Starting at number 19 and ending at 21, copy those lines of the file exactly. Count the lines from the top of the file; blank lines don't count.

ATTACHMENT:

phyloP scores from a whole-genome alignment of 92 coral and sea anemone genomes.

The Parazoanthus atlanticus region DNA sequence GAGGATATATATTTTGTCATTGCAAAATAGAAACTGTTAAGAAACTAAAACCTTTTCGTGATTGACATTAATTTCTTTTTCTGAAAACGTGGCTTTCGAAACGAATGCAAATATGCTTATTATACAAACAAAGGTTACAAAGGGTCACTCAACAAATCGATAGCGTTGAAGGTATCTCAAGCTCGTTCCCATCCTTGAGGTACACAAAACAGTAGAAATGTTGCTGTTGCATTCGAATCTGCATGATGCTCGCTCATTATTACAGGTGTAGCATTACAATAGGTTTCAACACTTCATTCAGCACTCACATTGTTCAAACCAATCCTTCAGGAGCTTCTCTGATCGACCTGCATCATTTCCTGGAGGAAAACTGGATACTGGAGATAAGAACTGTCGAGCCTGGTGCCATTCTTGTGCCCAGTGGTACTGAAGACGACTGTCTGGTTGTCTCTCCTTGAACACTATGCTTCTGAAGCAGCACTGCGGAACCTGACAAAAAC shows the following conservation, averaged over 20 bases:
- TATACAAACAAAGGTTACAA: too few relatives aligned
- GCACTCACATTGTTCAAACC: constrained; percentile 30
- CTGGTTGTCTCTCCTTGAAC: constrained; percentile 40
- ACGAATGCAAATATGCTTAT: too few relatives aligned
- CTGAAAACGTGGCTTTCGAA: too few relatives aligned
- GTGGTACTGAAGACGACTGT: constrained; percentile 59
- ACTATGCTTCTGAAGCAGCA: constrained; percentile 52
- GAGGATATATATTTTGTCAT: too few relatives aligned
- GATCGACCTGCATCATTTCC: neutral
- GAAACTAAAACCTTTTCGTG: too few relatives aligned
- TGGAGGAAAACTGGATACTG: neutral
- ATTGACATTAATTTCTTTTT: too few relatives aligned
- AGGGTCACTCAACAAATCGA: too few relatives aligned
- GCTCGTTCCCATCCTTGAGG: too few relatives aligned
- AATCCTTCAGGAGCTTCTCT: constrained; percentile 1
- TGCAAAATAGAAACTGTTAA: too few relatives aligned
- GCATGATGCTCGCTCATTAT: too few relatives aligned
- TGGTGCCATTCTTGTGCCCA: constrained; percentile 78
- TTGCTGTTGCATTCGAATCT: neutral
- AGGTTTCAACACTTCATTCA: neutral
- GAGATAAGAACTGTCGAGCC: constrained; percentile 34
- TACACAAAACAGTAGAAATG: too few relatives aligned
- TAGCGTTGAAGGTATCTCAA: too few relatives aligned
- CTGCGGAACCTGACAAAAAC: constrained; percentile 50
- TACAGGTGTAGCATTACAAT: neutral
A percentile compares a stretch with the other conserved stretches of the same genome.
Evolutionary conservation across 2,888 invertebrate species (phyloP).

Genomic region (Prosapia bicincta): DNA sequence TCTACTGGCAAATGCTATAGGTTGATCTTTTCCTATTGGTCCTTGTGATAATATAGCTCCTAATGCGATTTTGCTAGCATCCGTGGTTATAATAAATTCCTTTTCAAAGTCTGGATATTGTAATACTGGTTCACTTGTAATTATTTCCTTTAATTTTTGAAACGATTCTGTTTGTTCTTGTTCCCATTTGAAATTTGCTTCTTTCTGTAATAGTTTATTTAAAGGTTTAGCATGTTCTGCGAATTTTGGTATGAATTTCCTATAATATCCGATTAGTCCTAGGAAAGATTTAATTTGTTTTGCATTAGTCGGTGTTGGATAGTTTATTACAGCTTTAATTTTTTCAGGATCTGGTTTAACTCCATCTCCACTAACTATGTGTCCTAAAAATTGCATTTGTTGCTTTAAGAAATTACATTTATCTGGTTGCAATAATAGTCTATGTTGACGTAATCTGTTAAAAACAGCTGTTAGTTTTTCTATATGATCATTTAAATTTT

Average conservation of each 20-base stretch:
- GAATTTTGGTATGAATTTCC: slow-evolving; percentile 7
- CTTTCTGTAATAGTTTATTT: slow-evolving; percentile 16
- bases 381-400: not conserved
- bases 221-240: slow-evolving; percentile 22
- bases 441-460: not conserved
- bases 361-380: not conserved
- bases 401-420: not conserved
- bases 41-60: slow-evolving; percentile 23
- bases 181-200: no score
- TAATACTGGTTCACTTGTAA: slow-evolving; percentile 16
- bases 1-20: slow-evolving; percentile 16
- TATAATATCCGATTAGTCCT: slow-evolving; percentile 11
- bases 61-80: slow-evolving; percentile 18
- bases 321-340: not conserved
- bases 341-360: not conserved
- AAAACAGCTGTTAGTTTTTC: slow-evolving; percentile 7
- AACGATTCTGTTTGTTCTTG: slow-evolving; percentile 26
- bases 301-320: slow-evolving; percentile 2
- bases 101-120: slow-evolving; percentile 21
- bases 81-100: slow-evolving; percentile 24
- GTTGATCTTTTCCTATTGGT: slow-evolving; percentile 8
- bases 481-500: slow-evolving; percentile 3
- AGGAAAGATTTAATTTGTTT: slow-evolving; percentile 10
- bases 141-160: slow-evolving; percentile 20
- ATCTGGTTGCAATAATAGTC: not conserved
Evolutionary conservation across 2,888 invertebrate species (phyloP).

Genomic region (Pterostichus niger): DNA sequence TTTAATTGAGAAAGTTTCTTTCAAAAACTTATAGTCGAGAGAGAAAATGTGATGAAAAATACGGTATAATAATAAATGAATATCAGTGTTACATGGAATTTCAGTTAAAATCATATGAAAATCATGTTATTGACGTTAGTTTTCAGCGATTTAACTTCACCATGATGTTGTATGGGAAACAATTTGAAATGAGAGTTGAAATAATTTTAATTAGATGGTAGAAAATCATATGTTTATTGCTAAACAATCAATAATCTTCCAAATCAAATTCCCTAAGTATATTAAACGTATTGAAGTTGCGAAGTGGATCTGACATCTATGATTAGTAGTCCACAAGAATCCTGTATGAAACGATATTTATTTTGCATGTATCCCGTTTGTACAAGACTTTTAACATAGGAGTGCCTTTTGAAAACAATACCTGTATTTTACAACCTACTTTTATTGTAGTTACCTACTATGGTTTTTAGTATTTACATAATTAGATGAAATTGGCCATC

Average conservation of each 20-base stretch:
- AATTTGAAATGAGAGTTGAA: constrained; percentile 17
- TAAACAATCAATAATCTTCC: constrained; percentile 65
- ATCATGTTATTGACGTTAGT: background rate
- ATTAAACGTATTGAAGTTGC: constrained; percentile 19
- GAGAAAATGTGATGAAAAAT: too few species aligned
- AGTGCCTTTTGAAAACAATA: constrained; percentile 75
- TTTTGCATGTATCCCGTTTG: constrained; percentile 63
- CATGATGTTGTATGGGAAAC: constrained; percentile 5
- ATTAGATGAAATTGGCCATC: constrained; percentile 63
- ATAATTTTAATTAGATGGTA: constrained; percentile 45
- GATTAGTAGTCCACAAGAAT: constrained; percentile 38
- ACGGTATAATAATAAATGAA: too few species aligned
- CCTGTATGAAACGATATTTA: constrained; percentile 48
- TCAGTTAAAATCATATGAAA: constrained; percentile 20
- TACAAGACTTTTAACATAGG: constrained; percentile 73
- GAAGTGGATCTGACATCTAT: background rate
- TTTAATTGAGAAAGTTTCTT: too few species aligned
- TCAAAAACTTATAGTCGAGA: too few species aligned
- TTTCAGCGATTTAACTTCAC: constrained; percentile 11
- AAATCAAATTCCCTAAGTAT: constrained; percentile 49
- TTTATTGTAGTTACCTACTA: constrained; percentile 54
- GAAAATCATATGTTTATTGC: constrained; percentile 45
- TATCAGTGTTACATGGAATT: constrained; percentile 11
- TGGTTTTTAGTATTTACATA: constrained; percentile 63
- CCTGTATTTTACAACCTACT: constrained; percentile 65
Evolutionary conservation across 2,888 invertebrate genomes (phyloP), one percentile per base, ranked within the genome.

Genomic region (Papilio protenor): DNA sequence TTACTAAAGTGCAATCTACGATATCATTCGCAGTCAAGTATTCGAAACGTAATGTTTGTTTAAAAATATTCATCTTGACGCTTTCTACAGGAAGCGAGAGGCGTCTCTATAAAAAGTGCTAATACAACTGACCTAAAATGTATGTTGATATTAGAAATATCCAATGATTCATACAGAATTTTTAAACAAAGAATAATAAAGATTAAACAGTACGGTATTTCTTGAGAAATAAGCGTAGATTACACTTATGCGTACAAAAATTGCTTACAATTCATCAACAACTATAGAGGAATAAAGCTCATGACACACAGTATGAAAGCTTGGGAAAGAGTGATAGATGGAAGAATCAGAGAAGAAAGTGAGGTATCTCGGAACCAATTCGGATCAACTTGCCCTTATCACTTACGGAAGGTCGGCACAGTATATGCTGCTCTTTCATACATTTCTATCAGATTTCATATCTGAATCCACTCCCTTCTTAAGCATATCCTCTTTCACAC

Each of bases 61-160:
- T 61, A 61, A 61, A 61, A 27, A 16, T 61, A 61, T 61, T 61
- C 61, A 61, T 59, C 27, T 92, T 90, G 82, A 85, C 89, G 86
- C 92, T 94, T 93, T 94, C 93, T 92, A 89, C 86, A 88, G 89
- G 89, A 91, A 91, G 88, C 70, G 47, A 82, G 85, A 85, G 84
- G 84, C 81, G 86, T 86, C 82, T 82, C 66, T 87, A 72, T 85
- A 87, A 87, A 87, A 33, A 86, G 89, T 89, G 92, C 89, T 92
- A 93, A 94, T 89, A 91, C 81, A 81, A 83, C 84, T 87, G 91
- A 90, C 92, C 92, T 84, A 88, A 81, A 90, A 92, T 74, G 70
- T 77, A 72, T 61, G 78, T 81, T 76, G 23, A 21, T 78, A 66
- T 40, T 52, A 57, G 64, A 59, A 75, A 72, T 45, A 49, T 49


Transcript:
- GCATGATGCTCGCTCATTAT: too few relatives aligned
- TGGTGCCATTCTTGTGCCCA: constrained; percentile 78
- TTGCTGTTGCATTCGAATCT: neutral